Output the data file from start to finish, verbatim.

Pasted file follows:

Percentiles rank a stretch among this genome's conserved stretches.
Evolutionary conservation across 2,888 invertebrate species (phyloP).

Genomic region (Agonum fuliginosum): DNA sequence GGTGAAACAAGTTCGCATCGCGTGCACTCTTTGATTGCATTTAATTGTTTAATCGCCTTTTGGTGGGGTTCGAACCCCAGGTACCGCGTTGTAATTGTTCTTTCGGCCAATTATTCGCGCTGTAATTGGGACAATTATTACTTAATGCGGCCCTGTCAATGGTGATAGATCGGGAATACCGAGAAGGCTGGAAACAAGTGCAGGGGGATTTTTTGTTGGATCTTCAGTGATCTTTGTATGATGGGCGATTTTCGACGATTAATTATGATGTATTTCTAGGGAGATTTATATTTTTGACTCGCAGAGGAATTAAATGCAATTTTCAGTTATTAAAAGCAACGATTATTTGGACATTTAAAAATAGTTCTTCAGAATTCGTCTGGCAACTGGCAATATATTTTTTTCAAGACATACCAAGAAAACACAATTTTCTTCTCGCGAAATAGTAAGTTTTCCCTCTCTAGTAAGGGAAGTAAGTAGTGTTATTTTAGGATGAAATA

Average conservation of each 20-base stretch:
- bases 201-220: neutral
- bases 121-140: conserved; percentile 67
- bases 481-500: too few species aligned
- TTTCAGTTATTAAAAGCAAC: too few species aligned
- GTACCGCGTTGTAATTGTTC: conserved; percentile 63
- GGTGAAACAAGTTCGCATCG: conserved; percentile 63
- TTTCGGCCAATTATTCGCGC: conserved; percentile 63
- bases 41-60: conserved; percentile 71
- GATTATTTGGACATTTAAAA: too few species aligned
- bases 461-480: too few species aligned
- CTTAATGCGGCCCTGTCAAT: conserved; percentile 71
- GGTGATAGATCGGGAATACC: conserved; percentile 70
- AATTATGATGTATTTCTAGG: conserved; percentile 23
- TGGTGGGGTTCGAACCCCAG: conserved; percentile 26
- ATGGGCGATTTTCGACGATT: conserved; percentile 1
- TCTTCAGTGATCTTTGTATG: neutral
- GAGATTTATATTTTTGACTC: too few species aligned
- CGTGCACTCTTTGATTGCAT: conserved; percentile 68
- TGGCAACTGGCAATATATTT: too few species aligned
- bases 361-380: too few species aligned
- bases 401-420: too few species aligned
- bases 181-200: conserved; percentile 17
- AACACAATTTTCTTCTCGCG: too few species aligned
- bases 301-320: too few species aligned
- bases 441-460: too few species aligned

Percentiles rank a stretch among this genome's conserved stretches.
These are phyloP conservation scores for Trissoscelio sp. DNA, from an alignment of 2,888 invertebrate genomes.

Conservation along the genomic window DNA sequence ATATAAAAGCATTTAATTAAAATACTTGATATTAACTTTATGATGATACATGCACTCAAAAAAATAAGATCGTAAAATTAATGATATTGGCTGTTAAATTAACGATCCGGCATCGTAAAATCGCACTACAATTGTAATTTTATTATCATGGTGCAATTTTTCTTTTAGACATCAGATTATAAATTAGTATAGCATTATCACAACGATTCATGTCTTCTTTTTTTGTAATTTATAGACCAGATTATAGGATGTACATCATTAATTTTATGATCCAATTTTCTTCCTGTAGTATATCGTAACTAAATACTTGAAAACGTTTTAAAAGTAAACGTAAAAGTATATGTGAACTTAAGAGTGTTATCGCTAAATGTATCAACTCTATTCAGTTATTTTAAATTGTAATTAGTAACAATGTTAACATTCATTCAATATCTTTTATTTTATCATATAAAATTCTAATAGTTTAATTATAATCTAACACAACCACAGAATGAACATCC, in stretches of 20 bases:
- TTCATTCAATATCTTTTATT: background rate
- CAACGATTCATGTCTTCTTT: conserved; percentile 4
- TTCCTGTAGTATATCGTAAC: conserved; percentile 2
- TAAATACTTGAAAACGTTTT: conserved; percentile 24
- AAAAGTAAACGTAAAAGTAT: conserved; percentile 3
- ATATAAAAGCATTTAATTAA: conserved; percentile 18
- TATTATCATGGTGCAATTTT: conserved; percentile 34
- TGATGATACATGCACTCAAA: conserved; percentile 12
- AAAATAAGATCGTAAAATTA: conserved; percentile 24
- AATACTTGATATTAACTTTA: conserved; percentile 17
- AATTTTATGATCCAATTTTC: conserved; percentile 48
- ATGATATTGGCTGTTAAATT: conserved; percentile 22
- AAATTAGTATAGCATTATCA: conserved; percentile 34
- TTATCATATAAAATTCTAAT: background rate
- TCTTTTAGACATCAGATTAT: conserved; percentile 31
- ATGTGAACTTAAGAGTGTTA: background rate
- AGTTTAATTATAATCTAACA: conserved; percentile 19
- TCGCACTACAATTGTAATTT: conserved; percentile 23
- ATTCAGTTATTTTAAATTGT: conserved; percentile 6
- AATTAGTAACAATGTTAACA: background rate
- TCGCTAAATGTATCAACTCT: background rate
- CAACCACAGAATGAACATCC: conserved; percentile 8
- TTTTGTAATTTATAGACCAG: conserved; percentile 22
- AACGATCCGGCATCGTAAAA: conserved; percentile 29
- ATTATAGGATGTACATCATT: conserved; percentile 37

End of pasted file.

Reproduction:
Percentiles rank a stretch among this genome's conserved stretches.
Evolutionary conservation across 2,888 invertebrate species (phyloP).

Genomic region (Agonum fuliginosum): DNA sequence GGTGAAACAAGTTCGCATCGCGTGCACTCTTTGATTGCATTTAATTGTTTAATCGCCTTTTGGTGGGGTTCGAACCCCAGGTACCGCGTTGTAATTGTTCTTTCGGCCAATTATTCGCGCTGTAATTGGGACAATTATTACTTAATGCGGCCCTGTCAATGGTGATAGATCGGGAATACCGAGAAGGCTGGAAACAAGTGCAGGGGGATTTTTTGTTGGATCTTCAGTGATCTTTGTATGATGGGCGATTTTCGACGATTAATTATGATGTATTTCTAGGGAGATTTATATTTTTGACTCGCAGAGGAATTAAATGCAATTTTCAGTTATTAAAAGCAACGATTATTTGGACATTTAAAAATAGTTCTTCAGAATTCGTCTGGCAACTGGCAATATATTTTTTTCAAGACATACCAAGAAAACACAATTTTCTTCTCGCGAAATAGTAAGTTTTCCCTCTCTAGTAAGGGAAGTAAGTAGTGTTATTTTAGGATGAAATA

Average conservation of each 20-base stretch:
- bases 201-220: neutral
- bases 121-140: conserved; percentile 67
- bases 481-500: too few species aligned
- TTTCAGTTATTAAAAGCAAC: too few species aligned
- GTACCGCGTTGTAATTGTTC: conserved; percentile 63
- GGTGAAACAAGTTCGCATCG: conserved; percentile 63
- TTTCGGCCAATTATTCGCGC: conserved; percentile 63
- bases 41-60: conserved; percentile 71
- GATTATTTGGACATTTAAAA: too few species aligned
- bases 461-480: too few species aligned
- CTTAATGCGGCCCTGTCAAT: conserved; percentile 71
- GGTGATAGATCGGGAATACC: conserved; percentile 70
- AATTATGATGTATTTCTAGG: conserved; percentile 23
- TGGTGGGGTTCGAACCCCAG: conserved; percentile 26
- ATGGGCGATTTTCGACGATT: conserved; percentile 1
- TCTTCAGTGATCTTTGTATG: neutral
- GAGATTTATATTTTTGACTC: too few species aligned
- CGTGCACTCTTTGATTGCAT: conserved; percentile 68
- TGGCAACTGGCAATATATTT: too few species aligned
- bases 361-380: too few species aligned
- bases 401-420: too few species aligned
- bases 181-200: conserved; percentile 17
- AACACAATTTTCTTCTCGCG: too few species aligned
- bases 301-320: too few species aligned
- bases 441-460: too few species aligned

Percentiles rank a stretch among this genome's conserved stretches.
These are phyloP conservation scores for Trissoscelio sp. DNA, from an alignment of 2,888 invertebrate genomes.

Conservation along the genomic window DNA sequence ATATAAAAGCATTTAATTAAAATACTTGATATTAACTTTATGATGATACATGCACTCAAAAAAATAAGATCGTAAAATTAATGATATTGGCTGTTAAATTAACGATCCGGCATCGTAAAATCGCACTACAATTGTAATTTTATTATCATGGTGCAATTTTTCTTTTAGACATCAGATTATAAATTAGTATAGCATTATCACAACGATTCATGTCTTCTTTTTTTGTAATTTATAGACCAGATTATAGGATGTACATCATTAATTTTATGATCCAATTTTCTTCCTGTAGTATATCGTAACTAAATACTTGAAAACGTTTTAAAAGTAAACGTAAAAGTATATGTGAACTTAAGAGTGTTATCGCTAAATGTATCAACTCTATTCAGTTATTTTAAATTGTAATTAGTAACAATGTTAACATTCATTCAATATCTTTTATTTTATCATATAAAATTCTAATAGTTTAATTATAATCTAACACAACCACAGAATGAACATCC, in stretches of 20 bases:
- TTCATTCAATATCTTTTATT: background rate
- CAACGATTCATGTCTTCTTT: conserved; percentile 4
- TTCCTGTAGTATATCGTAAC: conserved; percentile 2
- TAAATACTTGAAAACGTTTT: conserved; percentile 24
- AAAAGTAAACGTAAAAGTAT: conserved; percentile 3
- ATATAAAAGCATTTAATTAA: conserved; percentile 18
- TATTATCATGGTGCAATTTT: conserved; percentile 34
- TGATGATACATGCACTCAAA: conserved; percentile 12
- AAAATAAGATCGTAAAATTA: conserved; percentile 24
- AATACTTGATATTAACTTTA: conserved; percentile 17
- AATTTTATGATCCAATTTTC: conserved; percentile 48
- ATGATATTGGCTGTTAAATT: conserved; percentile 22
- AAATTAGTATAGCATTATCA: conserved; percentile 34
- TTATCATATAAAATTCTAAT: background rate
- TCTTTTAGACATCAGATTAT: conserved; percentile 31
- ATGTGAACTTAAGAGTGTTA: background rate
- AGTTTAATTATAATCTAACA: conserved; percentile 19
- TCGCACTACAATTGTAATTT: conserved; percentile 23
- ATTCAGTTATTTTAAATTGT: conserved; percentile 6
- AATTAGTAACAATGTTAACA: background rate
- TCGCTAAATGTATCAACTCT: background rate
- CAACCACAGAATGAACATCC: conserved; percentile 8
- TTTTGTAATTTATAGACCAG: conserved; percentile 22
- AACGATCCGGCATCGTAAAA: conserved; percentile 29
- ATTATAGGATGTACATCATT: conserved; percentile 37